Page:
I Got Lost Hiking Naked in the Santa Monica Mountains
Guest blog by SCNA member: Rod Williams
Attention all naturists! When you go hiking, always bring a compass…and a towel! I learned this lesson the hard way.
It was late spring a few years ago and I decided to explore the hills above a nudist park in Southern California, whose name I prefer to leave out of my tale.
The park was adjacent to what hikers know as “The Backbone Trail,” a 100-mile footpath that snakes through the entire state along the crest of the mountains near Los Angeles with a spectacular view of the Pacific Ocean for much of its length. The popular trail provides hikers and nature lovers a magnificent way to enjoy the area’s flora and fauna in its natural state. On this particular day, the recent rains of winter had turned the landscape into vibrant shades of green, and the scent of mustard weed and wild lilac filled the nostrils with a wonderful aroma. At the rear of the nudist park there roared a seasonal 50 foot waterfall you could hear from half a mile away. Altogether, it was a scene that beckoned me to take a long walk through this undeveloped and uninhabited land wearing only my tennis shoes and a smile. No towel.
The owners of the park had placed a sign on the trail at their property line so that hikers would know when they should be more cautious about hiking nude, but on this particular day either the sign was down, or I missed it. In any case I walked far beyond where I should have gone, and soon realized I had become disoriented and did not know which way to return to home base.
So I did the next best thing. I kept walking in hopes of finding something familiar. But I only succeeded in getting farther away from where I should have been. I wasn’t worried. It was mid-day, the sun was out, and in typical male fashion, I knew where I was going.
After going a few more miles I saw a house in the distance, on a hill. Now I realized I was going the wrong way. But which was the right way? Only one thing to do: ask for directions. So I went up to the door and knocked.
Anyone who has been nude for a long period of time knows that you tend to forget about your state of undress. Being without clothes feels perfectly natural and so as the young woman answered the door I totally forgot about what she was about to see.
I smiled and said I was lost and could she point me in the right direction?
The woman didn’t say a word at first, she left the doorway for a minute, returned with a pair of what I assumed were her husband’s shorts, and pointed toward the south. “It’s that way” is all she said and quickly closed the door.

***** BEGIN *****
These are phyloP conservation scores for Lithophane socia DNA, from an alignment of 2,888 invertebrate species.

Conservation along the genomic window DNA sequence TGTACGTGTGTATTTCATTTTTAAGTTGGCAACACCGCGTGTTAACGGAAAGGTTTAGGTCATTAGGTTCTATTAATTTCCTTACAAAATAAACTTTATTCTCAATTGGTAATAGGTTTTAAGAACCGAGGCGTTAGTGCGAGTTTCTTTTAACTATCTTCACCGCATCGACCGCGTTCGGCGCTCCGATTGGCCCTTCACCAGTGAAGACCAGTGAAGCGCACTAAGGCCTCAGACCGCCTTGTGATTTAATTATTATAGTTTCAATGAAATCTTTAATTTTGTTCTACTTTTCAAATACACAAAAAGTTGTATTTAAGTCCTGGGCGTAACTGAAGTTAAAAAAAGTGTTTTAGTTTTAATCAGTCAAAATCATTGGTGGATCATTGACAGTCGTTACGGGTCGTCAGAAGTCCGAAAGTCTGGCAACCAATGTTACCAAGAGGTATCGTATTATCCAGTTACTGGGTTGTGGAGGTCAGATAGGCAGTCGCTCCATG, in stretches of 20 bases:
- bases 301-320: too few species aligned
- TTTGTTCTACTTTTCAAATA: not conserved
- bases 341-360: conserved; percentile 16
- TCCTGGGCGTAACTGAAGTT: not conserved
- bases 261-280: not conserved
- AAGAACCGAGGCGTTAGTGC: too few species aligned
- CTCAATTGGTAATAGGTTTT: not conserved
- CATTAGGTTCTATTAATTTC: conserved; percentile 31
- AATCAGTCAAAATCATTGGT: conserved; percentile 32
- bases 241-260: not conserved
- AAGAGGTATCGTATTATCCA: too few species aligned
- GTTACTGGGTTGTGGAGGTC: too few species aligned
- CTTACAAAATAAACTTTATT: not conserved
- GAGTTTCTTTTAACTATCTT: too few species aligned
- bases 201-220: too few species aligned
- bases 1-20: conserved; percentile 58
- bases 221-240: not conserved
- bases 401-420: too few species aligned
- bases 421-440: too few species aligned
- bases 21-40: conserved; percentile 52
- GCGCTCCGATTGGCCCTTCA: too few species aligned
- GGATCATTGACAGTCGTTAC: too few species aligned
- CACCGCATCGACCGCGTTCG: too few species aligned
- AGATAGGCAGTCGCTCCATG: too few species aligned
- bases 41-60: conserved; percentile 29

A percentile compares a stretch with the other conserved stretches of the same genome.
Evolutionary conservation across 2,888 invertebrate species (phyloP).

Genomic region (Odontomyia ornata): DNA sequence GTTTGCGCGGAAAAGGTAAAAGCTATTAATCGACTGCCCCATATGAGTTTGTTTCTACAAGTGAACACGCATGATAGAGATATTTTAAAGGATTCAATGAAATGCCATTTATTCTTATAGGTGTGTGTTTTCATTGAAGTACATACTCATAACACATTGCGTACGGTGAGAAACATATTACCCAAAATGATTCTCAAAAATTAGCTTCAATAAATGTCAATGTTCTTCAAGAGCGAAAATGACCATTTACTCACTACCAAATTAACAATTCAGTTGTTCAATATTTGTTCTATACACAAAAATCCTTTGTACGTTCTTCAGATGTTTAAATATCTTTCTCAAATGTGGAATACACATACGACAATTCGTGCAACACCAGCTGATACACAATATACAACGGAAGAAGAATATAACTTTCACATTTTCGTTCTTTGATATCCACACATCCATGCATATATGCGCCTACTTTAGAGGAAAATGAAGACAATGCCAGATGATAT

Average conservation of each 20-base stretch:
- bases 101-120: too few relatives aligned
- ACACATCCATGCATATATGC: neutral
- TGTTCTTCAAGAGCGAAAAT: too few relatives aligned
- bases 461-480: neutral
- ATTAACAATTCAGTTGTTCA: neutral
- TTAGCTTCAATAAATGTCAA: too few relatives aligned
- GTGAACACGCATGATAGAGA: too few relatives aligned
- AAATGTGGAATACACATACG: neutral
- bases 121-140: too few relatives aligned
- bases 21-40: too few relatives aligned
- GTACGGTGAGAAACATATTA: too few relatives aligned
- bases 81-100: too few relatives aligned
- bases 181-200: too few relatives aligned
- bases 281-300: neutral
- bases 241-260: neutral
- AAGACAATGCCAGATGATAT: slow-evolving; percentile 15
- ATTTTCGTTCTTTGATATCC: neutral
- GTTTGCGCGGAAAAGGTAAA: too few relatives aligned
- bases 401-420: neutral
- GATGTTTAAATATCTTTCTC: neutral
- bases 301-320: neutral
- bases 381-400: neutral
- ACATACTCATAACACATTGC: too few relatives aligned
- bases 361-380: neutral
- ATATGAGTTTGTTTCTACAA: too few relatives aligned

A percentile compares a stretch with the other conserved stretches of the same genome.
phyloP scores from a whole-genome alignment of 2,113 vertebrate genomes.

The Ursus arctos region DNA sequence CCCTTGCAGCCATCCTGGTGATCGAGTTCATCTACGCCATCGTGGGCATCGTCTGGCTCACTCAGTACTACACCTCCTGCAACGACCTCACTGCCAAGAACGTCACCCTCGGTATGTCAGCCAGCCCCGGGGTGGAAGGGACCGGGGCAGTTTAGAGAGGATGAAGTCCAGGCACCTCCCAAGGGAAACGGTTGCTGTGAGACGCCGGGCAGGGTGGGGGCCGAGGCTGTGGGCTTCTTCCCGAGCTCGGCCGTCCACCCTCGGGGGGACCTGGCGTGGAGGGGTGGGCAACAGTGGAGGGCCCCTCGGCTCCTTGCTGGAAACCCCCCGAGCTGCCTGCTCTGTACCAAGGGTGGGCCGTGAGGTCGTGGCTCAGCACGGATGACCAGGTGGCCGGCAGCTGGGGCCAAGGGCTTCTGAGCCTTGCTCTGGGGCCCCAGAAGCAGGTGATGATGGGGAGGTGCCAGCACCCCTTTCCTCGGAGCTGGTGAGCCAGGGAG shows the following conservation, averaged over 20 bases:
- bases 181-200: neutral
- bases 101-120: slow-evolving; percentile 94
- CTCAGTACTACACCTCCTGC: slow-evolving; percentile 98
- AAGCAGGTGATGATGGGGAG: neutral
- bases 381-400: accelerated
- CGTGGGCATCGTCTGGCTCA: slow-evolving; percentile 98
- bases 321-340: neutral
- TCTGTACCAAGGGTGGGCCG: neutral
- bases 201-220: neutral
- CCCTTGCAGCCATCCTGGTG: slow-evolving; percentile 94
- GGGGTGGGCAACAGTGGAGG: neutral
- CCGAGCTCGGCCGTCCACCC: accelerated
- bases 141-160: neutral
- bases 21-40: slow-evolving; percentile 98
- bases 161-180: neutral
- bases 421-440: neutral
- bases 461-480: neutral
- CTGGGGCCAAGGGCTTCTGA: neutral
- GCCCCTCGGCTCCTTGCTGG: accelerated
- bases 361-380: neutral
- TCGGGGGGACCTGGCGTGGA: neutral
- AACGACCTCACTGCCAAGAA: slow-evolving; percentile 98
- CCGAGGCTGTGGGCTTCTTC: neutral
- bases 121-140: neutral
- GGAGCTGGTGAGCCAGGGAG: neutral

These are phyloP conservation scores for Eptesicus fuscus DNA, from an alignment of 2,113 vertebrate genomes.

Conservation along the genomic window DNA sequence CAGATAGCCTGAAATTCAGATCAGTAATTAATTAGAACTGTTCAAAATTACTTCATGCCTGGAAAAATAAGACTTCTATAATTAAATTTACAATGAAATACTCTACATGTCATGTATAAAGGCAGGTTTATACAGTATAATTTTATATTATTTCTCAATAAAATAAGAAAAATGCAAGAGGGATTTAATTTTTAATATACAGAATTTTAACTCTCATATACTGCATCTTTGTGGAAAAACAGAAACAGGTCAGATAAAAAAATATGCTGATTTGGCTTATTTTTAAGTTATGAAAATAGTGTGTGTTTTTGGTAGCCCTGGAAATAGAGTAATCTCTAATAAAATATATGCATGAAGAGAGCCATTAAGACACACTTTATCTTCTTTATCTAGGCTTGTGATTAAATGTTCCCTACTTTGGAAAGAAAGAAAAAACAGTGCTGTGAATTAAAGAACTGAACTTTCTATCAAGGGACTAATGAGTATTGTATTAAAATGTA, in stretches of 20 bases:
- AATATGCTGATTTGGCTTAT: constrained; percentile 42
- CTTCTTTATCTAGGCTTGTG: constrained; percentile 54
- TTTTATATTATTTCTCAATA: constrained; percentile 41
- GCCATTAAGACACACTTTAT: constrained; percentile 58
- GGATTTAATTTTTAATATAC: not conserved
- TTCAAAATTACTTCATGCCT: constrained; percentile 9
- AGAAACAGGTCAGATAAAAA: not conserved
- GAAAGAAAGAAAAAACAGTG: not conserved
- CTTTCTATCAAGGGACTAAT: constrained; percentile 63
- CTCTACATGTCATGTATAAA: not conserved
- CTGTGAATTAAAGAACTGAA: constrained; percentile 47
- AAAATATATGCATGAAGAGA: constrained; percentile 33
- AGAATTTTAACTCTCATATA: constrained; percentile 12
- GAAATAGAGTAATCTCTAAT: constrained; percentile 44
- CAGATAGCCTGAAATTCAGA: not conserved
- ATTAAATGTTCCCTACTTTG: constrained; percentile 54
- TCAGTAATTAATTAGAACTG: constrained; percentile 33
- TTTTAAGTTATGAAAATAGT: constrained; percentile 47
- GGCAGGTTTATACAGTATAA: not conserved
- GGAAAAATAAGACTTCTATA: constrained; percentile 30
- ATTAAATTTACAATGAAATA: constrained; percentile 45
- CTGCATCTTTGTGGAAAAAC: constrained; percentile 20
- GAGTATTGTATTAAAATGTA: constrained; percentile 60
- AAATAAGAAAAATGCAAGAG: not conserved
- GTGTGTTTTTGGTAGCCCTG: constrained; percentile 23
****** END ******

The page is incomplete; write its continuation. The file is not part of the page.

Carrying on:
It was then that I realized my real problem: lost AND nude! I said thanks and put on the shorts. “Keep ‘em!” I heard her say through the door. I walked in the direction indicated and about an hour later I was safely at the resort with a great story.
I have often wondered what went through the mind of that woman who answered the door. I suppose she could have just as easily called the police as help me. On the other hand, living up in a remote part of the mountains, I’ll bet she has seen a lot of strange things and met a lot of interesting people that have wandered off the Backbone Trail. I can only speculate what her version of the encounter is when she tells her friends about the day the nude man wearing just a smile knocked on her door and asked for directions. On the other hand, maybe she didn’t think it was unusual at all. I’ll never know.
So if you ever find yourself nude and lost in the mountains, just stay calm, and remember, sometimes a big smile will cover a lot!
About SCNA: The Southern California Naturist Association (SCNA) is a 501(c) non-profit member-run corporation open to naturists of all ages, sexual preferences, and marital statuses. The club hosts swim parties, nude beach days, nude hikes, naked bowling, nude art exhibits, naked comedy nights, etc., servicing the needs of naturist in the greater Los Angeles area since 2002. For further information, see www.socalnaturist.org.